Democrats introduce new $2.2 trillion coronavirus relief bill
The bill, which is unlikely to pass the GOP-led Senate, is an updated version of earlier legislation.
House Democrats introduced a new $2.2 trillion COVID-19 relief bill aimed at breaking the impasse with Republicans on how to get financial assistance to Americans before the November election.
The package, which is unlikely to pass the Republican-led Senate, is an updated version of earlier legislation.
The bill includes another round of $1,200 stimulus checks, reauthorizes the small business lending program, as well as reinstates the $600 federal boost to unemployment benefits.
Also included in the package is:
- $225 billion in education funding, with $182 billion for K-12 schools and about $39 billion for post-secondary education.
- $120 billion in grants for restaurants.
- $436 billion in assistance for state, local and tribal governments.
- $75 billion for COVID-19 testing, tracing and isolation measures.
- Increased food assistance benefits.
An additional $15 billion in funding for the beleaguered United States Postal Service is also allotted.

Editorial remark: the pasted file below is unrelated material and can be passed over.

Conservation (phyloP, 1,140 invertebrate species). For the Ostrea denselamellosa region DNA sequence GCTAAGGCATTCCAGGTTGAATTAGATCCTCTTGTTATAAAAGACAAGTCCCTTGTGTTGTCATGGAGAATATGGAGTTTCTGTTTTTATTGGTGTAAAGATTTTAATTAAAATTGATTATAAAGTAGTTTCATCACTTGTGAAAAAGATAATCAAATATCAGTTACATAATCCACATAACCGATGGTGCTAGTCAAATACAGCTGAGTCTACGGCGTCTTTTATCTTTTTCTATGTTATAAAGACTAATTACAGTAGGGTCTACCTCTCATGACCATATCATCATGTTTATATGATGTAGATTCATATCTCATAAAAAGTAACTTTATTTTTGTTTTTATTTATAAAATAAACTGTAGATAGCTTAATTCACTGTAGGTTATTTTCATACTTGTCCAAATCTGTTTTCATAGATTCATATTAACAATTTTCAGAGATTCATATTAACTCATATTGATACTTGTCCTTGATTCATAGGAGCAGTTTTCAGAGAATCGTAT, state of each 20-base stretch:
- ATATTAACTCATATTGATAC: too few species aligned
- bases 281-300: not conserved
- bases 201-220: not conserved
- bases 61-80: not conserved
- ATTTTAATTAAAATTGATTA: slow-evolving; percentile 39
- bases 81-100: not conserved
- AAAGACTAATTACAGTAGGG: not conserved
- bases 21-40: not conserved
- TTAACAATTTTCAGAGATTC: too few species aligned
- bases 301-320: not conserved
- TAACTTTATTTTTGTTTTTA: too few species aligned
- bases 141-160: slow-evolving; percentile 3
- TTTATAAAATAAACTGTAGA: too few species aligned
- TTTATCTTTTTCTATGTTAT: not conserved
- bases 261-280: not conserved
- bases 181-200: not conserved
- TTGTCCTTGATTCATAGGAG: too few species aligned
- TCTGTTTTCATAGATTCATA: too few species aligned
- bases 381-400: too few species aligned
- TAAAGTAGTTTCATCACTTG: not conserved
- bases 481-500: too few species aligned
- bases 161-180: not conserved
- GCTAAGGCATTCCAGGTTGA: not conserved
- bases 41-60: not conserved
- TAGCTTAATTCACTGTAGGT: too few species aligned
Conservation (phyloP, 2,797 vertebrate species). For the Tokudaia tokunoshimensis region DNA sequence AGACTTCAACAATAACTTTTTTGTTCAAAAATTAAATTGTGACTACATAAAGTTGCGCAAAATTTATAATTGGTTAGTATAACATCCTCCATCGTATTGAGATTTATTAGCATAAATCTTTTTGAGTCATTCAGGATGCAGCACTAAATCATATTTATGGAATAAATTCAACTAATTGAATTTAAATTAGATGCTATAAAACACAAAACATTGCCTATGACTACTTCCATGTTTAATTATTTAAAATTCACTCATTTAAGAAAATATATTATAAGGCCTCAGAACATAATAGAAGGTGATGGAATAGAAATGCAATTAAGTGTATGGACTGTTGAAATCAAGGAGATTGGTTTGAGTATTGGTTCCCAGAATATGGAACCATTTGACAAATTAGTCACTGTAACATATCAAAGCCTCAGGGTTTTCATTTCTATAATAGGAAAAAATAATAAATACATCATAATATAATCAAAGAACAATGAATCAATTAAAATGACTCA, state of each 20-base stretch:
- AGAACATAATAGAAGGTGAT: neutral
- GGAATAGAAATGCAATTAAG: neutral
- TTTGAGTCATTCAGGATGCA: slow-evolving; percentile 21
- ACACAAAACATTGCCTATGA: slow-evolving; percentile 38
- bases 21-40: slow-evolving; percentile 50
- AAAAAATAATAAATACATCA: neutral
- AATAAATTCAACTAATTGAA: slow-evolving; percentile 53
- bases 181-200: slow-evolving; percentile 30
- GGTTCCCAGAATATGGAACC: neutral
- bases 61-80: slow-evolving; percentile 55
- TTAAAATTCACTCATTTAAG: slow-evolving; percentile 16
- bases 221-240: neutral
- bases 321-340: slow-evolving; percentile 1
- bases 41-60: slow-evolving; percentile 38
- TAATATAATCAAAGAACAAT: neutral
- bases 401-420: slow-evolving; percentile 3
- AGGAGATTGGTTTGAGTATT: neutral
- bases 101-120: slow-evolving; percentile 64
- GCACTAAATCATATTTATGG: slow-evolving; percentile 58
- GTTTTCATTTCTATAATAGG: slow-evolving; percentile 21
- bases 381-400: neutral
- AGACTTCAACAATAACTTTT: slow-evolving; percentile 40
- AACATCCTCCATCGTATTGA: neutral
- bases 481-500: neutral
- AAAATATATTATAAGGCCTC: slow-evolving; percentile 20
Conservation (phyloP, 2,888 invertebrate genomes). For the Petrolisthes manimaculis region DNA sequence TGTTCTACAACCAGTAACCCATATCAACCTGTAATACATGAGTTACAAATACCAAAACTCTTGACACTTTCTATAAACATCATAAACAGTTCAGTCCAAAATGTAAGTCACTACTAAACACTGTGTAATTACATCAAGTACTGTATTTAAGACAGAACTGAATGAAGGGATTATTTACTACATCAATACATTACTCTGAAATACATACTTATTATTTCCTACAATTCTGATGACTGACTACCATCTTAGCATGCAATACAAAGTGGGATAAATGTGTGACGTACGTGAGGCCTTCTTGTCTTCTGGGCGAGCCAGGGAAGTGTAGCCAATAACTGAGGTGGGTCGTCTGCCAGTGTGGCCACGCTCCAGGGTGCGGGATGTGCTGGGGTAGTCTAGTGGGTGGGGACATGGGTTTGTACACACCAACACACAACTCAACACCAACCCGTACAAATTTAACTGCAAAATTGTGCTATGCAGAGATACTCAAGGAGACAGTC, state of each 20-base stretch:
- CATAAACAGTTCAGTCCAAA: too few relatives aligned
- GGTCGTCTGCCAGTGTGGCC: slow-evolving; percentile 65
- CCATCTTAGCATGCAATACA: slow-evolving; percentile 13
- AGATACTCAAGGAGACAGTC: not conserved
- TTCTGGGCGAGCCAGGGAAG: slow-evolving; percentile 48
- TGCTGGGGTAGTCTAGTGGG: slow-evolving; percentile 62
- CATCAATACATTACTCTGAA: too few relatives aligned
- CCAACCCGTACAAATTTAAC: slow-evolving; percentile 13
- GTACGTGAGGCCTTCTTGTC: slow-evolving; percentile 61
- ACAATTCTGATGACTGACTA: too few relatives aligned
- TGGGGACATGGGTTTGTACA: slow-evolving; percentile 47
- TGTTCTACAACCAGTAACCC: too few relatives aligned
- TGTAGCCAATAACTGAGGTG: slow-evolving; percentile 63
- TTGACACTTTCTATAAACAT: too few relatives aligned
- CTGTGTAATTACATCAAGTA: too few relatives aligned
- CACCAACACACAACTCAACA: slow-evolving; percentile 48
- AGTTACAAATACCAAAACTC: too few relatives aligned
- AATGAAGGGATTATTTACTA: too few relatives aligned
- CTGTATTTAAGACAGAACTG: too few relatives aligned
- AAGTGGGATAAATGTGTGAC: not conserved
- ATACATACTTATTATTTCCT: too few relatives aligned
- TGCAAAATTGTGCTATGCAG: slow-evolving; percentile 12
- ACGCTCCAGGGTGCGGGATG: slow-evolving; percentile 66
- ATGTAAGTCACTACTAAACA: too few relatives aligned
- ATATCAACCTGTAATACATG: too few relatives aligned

Democrats and Republicans have been unable to decide on how much aid to provide as the COVID-19 pandemic stretches into a seventh month. The unemployment benefit is a major point of contention as Republicans have said that it disincentivizes seeking work.
Republicans have also been unwilling to provide aid to state or local governments. They presented their own $300 billion plan last month.
“Democrats are making good on our promise to compromise with this updated bill, which is necessary to address the immediate health and economic crisis facing America’s working families right now,” House Speaker Nancy Pelosi wrote in a letter to Democrats as the bill was unveiled.
The new bill is $1 trillion less than a previous bill presented in May.
Pelosi and Treasury Secretary Steve Mnuchin, one of the lead White House negotiators, have resumed their dealing over a new stimulus plan, but they have not yet reached an agreement, according to Pelosi’s chief of staff, Drew Hammill.
The House could move to pass the bill in their chambers this week, although passage through the Senate is seen as unlikely.
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